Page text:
But those skills can be improved even more with the addition of a non-immersive virtual reality element to the exercise mix, a study led by Mirelman and recently published in The Lancet showed. In the study, researchers analyzed data from 282 participants from five clinical sites in Belgium, Israel, Italy, the Netherlands, and the UK between 2013 and 2015. All participants were aged 60-90, were able to walk at least 5 minutes unassisted, on stable medication, and had reported at least 2 falls in the 6 months before the start of the study. Nearly half of all participants (130) had Parkinson’s disease, and some (43) had mild cognitive impairment.

Participants were assigned to treadmill training with virtual reality (146 participants), or treadmill training alone (136). The virtual reality component consisted of a camera that captured the movement of participants’ feet and projected it onto a screen in front of the treadmill, so that participants could see their feet walking on the screen in real time. The game-like simulation was designed to reduce the risk of falls in older adults by including real life challenges such as avoiding and stepping over obstacles like puddles or hurdles, and navigating pathways. On average, participants in each group took part in 16 training sessions over six weeks, with each session lasting about 45 minutes. Fall rates were recorded in the six months following the end of training.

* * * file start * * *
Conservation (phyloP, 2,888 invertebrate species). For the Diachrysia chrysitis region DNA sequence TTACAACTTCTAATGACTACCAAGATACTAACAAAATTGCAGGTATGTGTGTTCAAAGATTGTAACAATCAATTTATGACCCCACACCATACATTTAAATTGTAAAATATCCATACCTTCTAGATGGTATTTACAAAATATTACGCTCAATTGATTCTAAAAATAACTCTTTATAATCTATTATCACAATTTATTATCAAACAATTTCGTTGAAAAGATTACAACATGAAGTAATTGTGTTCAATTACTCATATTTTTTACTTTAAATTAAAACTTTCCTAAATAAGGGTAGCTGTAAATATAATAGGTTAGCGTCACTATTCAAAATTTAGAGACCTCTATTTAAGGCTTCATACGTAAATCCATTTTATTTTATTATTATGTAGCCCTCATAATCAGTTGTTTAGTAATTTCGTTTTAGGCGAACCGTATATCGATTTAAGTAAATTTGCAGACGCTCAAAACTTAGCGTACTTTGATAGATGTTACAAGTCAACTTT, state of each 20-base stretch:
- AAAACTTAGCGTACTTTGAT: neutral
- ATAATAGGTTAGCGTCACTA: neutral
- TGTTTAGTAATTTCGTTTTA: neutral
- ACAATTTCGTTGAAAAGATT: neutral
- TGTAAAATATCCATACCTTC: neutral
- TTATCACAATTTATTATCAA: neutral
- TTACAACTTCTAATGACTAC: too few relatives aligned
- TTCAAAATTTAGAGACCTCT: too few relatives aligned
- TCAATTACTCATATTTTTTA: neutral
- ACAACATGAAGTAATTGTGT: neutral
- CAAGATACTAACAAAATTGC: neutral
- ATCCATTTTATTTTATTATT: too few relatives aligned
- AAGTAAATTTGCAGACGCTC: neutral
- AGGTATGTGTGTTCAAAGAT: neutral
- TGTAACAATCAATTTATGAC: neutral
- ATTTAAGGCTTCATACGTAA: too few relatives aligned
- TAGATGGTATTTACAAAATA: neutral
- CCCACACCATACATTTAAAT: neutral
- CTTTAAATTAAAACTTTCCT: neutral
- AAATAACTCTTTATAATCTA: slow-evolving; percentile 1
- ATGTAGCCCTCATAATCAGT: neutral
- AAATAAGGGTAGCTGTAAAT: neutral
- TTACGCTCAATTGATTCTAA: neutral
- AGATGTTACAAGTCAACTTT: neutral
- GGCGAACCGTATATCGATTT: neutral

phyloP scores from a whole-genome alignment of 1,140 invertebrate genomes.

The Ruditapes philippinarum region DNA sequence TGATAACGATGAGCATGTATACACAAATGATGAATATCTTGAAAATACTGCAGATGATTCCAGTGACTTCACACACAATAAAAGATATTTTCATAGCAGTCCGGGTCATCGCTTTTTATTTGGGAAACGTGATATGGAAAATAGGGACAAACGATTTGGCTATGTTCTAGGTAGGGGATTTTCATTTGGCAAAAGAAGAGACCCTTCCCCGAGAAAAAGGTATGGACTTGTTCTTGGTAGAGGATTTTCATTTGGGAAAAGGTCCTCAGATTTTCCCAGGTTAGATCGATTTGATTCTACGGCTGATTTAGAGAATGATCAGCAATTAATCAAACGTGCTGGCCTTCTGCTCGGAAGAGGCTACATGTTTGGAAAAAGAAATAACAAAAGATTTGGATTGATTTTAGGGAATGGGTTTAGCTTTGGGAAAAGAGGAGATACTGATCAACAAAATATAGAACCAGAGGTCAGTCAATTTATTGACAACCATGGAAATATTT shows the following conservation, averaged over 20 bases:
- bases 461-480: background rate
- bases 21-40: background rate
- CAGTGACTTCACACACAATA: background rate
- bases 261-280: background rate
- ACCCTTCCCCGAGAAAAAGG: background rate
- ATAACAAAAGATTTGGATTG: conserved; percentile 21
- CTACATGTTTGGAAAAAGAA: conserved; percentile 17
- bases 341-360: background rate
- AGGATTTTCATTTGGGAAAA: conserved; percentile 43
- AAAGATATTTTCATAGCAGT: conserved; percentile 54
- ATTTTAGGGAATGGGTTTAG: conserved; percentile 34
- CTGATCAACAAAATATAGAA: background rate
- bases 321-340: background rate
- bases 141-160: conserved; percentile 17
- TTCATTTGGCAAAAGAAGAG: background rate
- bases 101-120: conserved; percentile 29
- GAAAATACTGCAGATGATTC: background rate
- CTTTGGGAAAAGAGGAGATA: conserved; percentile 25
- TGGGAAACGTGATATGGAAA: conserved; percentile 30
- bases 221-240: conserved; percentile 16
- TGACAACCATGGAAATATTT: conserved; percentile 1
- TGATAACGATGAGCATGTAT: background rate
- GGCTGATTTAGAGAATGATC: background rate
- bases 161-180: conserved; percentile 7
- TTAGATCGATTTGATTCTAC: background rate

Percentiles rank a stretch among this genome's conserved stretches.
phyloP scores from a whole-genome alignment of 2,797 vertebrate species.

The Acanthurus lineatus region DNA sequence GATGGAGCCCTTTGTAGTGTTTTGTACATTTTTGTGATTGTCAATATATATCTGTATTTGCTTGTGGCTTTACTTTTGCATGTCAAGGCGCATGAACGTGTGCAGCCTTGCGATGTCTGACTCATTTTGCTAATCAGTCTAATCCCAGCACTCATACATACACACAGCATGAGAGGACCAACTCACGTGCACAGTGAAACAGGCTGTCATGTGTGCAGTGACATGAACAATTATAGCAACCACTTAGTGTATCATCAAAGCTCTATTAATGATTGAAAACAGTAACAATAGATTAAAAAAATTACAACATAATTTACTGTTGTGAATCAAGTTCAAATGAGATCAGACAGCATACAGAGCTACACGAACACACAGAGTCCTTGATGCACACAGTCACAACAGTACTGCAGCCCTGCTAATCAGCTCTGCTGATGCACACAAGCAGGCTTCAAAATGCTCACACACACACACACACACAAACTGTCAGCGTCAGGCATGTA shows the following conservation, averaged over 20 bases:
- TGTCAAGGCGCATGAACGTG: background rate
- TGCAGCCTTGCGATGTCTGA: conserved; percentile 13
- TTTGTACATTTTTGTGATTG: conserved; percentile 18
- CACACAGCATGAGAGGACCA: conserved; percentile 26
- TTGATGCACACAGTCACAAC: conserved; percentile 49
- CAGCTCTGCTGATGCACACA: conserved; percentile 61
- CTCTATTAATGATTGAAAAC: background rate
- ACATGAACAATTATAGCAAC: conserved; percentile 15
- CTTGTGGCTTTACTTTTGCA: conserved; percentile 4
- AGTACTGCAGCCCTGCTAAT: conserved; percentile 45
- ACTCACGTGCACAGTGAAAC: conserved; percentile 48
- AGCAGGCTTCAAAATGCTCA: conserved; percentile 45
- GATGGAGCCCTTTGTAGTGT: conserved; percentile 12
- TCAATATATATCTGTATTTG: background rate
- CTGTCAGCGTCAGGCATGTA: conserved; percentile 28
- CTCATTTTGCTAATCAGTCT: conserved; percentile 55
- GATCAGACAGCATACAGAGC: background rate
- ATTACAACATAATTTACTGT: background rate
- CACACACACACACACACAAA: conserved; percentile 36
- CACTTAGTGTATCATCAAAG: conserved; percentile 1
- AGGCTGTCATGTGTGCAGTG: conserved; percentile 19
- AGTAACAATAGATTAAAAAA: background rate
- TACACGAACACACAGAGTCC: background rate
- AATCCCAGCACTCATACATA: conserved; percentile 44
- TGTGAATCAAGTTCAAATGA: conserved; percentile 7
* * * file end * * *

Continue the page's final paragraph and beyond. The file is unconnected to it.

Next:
Prior to training, participants in the treadmill-only group had an average of 10.7 falls per six months, and participants in the treadmill plus virtual reality group averaged 11.9 falls per six months. During the six months after training, the incidence rate of falls decreased in both groups, but the decrease was only statistically significant in the treadmill plus virtual reality group; 11.9 to 6.0 falls in the virtual reality group, a 42% reduction; compared to a decrease from 10.7 to 8.3 in the treadmill-only group.

The biggest improvement was seen in participants with Parkinson’s disease, and Mirelman’s team believe that this could be due to a number of factors, including that they had higher rates of falls at the start of the study, or that virtual reality was able to help improve cognitive and motor skills which are affected in Parkinson’s disease.

According to Professor Stephen R. Lord, a top expert on geriatrics from the University of New South Wales, Randwick, New South Wales, Australia, “the finding of a 42% reduction in falls is in line with the most effective fall preventions that have assessed more traditional group-based and homed-based exercise interventions in older people and well above the average reduction of 17% for exercise interventions reported in systematic reviews. It is also notable that the reduction in falls reported in the current trial is made in comparison to a treadmill walking intervention of similar intensity, as opposed to no intervention or usual care.”

“Mirelman and colleagues’ findings have important implications for clinical practice,” added Lord. “Treadmill training with a virtual reality component could be administered in community gyms and rehabilitation clinics, and since the intervention is relatively short term in nature, throughput of many people would be possible.”